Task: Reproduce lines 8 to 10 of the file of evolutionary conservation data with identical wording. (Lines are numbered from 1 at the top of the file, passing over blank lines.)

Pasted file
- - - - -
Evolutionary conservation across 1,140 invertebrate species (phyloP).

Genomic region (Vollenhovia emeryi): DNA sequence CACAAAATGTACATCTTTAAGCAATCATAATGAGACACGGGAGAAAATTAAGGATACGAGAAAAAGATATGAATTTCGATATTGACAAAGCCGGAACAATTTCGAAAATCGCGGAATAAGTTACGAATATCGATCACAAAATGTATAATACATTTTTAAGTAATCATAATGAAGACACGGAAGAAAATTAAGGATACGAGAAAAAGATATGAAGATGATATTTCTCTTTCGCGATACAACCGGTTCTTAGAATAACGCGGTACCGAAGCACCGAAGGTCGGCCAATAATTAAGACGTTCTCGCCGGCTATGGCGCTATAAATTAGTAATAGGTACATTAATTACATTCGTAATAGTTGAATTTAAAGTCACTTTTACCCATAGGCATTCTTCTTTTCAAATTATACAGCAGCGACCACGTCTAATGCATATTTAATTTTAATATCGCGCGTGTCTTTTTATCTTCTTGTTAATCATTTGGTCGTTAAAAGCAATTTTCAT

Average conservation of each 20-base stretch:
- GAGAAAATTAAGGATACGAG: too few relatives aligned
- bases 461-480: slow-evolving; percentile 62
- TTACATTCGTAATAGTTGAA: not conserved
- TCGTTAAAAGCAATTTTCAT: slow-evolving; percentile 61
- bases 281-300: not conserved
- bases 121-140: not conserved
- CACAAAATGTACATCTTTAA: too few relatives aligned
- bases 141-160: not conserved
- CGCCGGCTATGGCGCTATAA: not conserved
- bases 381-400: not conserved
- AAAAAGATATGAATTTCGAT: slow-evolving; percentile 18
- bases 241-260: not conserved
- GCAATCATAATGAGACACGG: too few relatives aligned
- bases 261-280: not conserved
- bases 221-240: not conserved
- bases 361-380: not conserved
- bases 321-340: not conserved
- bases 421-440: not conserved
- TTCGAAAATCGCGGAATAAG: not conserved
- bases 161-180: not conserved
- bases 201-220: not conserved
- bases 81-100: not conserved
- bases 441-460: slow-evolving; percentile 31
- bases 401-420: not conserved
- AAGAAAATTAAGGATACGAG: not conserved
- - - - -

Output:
- bases 281-300: not conserved
- bases 121-140: not conserved
- CACAAAATGTACATCTTTAA: too few relatives aligned